In clinical trials for PCSK9 inhibitors, 65–85% patients reached the treatment target of LDL-C,9,10,23 however, in our and other observational studies, on average, 50–60% of patients reached the treatment targets. These differences can be attributed to the fact that treatment adherence, follow-up, and dispensation of medicines tend to be better in clinical trials compared with real-world settings. Our study also highlights the fact that despite being on maximally tolerated anti-lipid therapy and PCSK9 inhibitors, approximately 40% of patients are not able to achieve the treatment targets for LDL-C reduction. These inter-individual differences can partially be attributed to genetic heterogeneity in this population, and pharmacogenetic studies for PCSK9 inhibitors can potentially identify non-responders to PCSK9 inhibitor treatment. The prevalence of adverse effects varied across the seven observational studies, with approximately 6–45% of patients experiencing a treatment-associated side effect. The most common side effects were flu-like symptoms, myalgia, joint pains, and fatigue, as would be expected with monoclonal antibody treatment.24 Our study had several limitations. The follow-up period varied among studies, ranging from six weeks to six months, so the average reduction in LDL-C and the frequency and intensity of side effects might not be directly comparable.

To summarise, we presented a single-centre UK-based study on the real-world experience of PCSK9 inhibitors and the first meta-analysis of available observational data. We showed that PCSK9 inhibitors are generally well tolerated and have efficacy comparable with that reported in clinical trials when used in real-world settings. This study highlights the need for population-based registries to monitor efficacy, adherence, side effects and long-term outcomes in FH patients on PCSK9 inhibitors.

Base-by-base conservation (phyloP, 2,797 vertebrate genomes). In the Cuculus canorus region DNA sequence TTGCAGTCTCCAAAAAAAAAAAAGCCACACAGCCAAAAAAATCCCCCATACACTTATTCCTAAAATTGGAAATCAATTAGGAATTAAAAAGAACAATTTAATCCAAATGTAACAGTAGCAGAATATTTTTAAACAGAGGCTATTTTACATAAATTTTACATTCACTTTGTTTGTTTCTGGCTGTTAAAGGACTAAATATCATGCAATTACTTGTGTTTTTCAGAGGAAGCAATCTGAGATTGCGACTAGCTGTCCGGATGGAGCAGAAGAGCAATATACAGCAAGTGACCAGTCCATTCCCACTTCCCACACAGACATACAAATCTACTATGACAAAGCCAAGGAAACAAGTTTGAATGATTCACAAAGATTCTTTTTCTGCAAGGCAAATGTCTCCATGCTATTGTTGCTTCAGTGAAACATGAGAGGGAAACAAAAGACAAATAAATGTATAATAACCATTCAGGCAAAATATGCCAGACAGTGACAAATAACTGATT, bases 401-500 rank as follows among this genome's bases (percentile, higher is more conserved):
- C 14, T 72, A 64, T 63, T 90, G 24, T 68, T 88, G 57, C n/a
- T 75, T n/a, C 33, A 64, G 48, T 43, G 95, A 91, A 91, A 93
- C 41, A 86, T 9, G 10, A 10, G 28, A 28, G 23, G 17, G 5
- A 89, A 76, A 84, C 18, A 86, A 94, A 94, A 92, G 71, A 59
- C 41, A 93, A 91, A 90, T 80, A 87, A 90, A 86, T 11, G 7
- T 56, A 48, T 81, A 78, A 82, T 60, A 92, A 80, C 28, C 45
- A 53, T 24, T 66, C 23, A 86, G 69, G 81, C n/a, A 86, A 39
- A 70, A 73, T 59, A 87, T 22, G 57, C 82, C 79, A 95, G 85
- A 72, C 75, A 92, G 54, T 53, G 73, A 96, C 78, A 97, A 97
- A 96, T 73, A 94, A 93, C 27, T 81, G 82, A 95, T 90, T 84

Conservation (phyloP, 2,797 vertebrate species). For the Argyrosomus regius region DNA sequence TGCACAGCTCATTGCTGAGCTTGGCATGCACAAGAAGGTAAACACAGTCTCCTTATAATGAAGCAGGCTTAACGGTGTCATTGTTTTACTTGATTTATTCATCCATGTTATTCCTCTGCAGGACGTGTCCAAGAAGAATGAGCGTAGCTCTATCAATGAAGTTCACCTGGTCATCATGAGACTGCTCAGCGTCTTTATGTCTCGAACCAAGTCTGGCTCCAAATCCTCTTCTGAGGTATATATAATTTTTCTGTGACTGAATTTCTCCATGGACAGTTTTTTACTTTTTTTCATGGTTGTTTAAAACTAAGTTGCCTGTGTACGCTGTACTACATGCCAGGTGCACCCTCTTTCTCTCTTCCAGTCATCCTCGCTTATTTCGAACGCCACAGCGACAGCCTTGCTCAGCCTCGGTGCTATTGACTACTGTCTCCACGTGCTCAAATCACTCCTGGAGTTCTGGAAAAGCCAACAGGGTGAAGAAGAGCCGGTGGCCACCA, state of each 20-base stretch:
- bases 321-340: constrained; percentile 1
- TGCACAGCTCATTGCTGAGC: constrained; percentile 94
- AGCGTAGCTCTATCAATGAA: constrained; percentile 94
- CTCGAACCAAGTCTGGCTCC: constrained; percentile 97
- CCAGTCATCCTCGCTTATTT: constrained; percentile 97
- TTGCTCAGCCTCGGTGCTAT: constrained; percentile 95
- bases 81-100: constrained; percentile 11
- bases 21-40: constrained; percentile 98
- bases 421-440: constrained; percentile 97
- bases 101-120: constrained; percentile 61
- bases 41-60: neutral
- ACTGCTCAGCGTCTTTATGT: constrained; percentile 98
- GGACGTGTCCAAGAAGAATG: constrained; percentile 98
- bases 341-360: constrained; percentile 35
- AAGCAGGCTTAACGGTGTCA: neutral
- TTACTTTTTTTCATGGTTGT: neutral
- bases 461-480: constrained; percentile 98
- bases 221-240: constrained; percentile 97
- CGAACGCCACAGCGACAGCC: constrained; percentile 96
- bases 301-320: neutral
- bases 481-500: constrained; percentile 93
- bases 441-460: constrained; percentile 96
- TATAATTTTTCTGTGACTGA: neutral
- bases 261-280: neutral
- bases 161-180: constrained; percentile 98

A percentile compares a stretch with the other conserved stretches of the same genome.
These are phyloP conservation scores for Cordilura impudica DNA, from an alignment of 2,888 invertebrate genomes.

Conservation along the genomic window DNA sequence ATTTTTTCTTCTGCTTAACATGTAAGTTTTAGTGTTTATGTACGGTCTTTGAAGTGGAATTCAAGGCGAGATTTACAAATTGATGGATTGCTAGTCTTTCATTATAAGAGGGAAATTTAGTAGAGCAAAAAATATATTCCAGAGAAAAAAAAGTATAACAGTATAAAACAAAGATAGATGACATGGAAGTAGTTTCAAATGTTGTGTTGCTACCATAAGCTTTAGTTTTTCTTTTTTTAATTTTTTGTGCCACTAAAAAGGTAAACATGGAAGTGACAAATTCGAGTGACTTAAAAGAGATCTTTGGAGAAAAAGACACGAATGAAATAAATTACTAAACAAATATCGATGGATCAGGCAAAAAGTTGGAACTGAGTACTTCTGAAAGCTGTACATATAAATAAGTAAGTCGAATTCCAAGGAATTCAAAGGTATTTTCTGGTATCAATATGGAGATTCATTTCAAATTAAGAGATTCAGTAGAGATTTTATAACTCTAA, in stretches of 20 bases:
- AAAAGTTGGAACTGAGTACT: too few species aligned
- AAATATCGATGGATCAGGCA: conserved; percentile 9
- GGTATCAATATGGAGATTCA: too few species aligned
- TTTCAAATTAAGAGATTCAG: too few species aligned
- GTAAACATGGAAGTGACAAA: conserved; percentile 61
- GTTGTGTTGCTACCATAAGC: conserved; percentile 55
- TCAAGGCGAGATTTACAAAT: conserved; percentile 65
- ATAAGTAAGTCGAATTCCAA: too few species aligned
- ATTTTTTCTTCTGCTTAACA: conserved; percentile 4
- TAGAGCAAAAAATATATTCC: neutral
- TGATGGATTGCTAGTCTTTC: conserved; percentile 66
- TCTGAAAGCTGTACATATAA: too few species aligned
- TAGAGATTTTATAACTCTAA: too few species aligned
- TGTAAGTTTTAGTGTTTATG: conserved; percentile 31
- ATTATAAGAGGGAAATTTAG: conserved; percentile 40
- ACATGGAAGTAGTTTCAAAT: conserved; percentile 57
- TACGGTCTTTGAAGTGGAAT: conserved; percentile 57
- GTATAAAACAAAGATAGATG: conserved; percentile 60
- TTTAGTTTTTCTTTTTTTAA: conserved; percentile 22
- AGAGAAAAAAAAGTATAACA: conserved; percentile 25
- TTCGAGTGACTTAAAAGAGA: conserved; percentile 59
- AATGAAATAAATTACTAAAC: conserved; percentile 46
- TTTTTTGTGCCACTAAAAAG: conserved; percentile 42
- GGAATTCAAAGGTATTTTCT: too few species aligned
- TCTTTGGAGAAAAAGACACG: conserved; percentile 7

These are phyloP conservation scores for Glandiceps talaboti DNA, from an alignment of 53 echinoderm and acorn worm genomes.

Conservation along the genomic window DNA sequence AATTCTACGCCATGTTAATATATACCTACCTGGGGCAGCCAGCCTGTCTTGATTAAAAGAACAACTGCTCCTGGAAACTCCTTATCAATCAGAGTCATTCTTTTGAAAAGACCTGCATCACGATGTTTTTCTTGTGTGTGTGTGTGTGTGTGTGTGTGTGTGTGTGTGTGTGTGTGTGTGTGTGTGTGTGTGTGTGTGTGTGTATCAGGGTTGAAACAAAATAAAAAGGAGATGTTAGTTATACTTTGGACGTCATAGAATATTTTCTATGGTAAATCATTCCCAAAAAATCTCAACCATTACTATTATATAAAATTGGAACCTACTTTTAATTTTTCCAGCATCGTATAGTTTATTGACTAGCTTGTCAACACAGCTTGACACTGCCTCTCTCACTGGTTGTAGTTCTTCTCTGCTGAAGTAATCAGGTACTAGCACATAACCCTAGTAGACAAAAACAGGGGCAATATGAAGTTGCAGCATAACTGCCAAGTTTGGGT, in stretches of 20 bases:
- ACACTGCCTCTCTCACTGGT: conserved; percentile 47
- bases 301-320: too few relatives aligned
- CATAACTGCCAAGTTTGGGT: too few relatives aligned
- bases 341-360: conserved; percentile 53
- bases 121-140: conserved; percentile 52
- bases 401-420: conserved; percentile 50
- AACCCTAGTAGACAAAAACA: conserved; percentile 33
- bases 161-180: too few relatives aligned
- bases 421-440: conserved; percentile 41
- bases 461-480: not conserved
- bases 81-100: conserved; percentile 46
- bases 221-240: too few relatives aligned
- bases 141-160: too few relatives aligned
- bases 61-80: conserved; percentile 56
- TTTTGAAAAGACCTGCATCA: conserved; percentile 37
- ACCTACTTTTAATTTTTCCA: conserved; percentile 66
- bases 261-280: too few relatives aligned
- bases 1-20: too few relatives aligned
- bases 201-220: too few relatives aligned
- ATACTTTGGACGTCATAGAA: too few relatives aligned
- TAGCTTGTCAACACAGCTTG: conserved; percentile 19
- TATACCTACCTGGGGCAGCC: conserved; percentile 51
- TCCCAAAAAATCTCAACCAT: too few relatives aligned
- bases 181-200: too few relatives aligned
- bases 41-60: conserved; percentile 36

Key messages

  • The low-density lipoprotein cholesterol (LDC-C) reduction with proprotein convertase subtilisin/kexin type 9 (PCSK9) inhibitors in real-world settings is comparable with that reported in clinical trials
  • PSCK9 inhibitors are generally well tolerated and the prevalence of side effects is comparable with clinical trials
  • The PCSK9 inhibitors are a useful agent for reduction in LDL-C in patients with familial hypercholesterolaemia and atherosclerotic cardiovascular disease

Conflicts of interest

None declared.

Funding

HD is funded by a NIHR clinical lectureship.

Study approval and consent

This was an audit. The approval for this audit was obtained from the audits approval committee at Hull University Teaching Hospitals NHS Trust.

References